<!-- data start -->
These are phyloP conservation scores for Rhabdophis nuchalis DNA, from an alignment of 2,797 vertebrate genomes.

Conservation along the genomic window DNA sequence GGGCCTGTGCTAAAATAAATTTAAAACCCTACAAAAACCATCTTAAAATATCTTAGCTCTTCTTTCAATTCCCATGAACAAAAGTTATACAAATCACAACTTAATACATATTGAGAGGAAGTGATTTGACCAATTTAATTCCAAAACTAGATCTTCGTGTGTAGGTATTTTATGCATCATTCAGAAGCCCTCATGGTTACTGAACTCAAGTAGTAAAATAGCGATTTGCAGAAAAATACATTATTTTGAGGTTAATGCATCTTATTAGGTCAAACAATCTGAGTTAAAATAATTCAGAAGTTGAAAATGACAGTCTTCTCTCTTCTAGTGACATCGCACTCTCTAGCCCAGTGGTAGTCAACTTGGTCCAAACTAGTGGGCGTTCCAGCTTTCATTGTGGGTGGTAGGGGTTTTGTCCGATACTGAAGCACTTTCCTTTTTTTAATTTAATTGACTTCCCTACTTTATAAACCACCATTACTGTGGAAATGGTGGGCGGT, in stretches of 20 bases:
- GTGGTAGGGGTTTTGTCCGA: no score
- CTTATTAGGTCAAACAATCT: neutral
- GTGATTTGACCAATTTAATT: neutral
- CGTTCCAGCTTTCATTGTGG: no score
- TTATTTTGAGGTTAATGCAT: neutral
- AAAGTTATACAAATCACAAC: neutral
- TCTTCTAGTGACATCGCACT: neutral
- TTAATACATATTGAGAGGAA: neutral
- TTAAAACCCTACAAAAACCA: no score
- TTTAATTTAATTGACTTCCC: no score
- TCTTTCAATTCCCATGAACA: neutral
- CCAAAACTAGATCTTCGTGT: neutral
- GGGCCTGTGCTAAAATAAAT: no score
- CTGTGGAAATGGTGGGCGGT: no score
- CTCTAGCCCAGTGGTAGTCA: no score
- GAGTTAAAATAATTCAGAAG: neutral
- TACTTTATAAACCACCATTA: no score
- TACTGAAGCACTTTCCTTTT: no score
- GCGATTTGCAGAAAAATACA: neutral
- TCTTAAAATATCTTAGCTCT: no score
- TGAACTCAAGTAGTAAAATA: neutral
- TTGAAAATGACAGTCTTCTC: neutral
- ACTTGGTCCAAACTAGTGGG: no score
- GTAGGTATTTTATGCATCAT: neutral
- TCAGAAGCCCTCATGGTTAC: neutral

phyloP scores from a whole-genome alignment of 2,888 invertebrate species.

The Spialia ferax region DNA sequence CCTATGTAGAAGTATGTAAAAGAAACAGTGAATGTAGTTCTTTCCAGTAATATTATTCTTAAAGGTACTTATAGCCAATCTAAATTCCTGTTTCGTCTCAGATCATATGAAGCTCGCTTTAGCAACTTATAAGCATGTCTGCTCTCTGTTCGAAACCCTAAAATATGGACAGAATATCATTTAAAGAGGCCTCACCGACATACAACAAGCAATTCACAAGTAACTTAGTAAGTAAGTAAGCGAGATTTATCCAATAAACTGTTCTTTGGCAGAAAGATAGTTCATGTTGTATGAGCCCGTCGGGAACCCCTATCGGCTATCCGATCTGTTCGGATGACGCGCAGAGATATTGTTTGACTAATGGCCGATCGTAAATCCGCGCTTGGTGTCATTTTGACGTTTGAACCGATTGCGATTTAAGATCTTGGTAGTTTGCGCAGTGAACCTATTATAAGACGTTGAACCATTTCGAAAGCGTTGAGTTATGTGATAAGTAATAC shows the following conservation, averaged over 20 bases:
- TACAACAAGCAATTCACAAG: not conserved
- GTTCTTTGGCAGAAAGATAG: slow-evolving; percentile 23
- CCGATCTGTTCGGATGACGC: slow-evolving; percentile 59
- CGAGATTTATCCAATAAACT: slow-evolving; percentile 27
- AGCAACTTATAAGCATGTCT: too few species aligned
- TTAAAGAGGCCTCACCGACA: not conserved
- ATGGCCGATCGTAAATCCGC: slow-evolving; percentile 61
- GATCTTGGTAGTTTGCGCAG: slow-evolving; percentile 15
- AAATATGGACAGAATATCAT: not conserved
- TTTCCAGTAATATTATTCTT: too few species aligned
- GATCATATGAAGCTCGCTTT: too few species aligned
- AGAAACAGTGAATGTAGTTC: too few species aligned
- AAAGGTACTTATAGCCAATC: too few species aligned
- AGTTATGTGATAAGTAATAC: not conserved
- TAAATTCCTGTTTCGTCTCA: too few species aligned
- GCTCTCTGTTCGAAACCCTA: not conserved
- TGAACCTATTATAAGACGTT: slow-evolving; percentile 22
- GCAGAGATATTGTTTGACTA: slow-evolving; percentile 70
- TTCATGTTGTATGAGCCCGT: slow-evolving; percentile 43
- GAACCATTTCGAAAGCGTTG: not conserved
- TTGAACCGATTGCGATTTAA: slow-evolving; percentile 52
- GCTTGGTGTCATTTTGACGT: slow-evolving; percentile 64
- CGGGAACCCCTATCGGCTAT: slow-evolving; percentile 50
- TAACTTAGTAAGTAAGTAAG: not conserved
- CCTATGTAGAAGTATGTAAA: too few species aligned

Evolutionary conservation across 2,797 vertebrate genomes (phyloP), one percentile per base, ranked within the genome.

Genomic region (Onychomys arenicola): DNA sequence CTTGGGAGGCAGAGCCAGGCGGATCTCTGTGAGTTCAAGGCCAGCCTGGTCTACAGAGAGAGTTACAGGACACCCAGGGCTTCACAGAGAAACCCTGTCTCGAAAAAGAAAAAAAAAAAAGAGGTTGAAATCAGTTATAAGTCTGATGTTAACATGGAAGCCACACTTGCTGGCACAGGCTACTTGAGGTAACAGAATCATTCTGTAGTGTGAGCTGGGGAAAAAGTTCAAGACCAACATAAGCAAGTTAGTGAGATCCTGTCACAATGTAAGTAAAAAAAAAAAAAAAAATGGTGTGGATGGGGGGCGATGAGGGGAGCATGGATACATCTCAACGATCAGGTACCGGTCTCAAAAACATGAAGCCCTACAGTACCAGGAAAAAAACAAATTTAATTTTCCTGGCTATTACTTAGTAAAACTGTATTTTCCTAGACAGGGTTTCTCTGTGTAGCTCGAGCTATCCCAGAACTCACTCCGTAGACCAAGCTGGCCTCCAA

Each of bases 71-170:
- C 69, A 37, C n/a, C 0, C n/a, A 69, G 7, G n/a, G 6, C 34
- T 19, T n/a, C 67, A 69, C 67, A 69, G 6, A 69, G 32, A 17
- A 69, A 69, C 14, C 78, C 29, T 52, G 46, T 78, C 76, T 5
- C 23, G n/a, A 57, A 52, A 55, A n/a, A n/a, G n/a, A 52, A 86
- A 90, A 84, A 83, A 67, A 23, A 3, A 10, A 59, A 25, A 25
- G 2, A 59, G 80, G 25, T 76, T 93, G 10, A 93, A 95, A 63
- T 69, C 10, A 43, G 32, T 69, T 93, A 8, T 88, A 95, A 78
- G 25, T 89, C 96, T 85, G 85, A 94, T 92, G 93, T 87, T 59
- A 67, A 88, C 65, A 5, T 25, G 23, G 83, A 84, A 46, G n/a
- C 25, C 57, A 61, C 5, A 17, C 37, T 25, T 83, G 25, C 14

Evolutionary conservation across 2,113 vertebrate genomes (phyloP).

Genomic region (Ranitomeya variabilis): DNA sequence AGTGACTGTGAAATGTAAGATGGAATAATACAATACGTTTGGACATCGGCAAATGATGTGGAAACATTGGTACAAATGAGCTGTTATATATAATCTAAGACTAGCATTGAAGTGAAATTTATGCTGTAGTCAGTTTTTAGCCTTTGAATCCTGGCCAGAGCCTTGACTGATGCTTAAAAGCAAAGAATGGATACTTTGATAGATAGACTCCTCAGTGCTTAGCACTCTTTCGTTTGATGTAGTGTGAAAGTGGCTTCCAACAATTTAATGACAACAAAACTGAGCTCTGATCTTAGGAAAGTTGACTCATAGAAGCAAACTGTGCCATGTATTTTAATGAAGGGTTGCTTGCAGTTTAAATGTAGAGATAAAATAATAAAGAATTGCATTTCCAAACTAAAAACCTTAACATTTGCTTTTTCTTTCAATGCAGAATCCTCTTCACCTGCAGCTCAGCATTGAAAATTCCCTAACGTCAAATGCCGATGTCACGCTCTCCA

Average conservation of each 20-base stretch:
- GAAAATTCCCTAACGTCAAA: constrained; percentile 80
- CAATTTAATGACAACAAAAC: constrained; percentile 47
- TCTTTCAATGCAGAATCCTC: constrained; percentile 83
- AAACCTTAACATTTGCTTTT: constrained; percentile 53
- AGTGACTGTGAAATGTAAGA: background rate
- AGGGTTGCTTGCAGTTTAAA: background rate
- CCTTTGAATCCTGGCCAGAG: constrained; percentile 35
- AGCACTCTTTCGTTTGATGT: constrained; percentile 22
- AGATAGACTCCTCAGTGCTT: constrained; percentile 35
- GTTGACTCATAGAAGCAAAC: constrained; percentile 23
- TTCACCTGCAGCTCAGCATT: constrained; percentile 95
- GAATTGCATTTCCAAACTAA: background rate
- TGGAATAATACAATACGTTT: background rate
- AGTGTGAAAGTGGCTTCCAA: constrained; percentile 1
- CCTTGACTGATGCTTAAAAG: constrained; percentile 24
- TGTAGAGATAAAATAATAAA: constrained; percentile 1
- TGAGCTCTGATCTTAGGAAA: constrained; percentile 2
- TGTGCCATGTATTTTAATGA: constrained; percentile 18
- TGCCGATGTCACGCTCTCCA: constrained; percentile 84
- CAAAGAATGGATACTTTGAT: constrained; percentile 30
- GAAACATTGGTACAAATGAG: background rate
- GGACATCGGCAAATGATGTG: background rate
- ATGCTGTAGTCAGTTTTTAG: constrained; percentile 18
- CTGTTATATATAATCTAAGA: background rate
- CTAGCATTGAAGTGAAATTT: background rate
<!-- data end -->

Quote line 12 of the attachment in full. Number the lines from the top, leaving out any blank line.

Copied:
- TTTAATTTAATTGACTTCCC: no score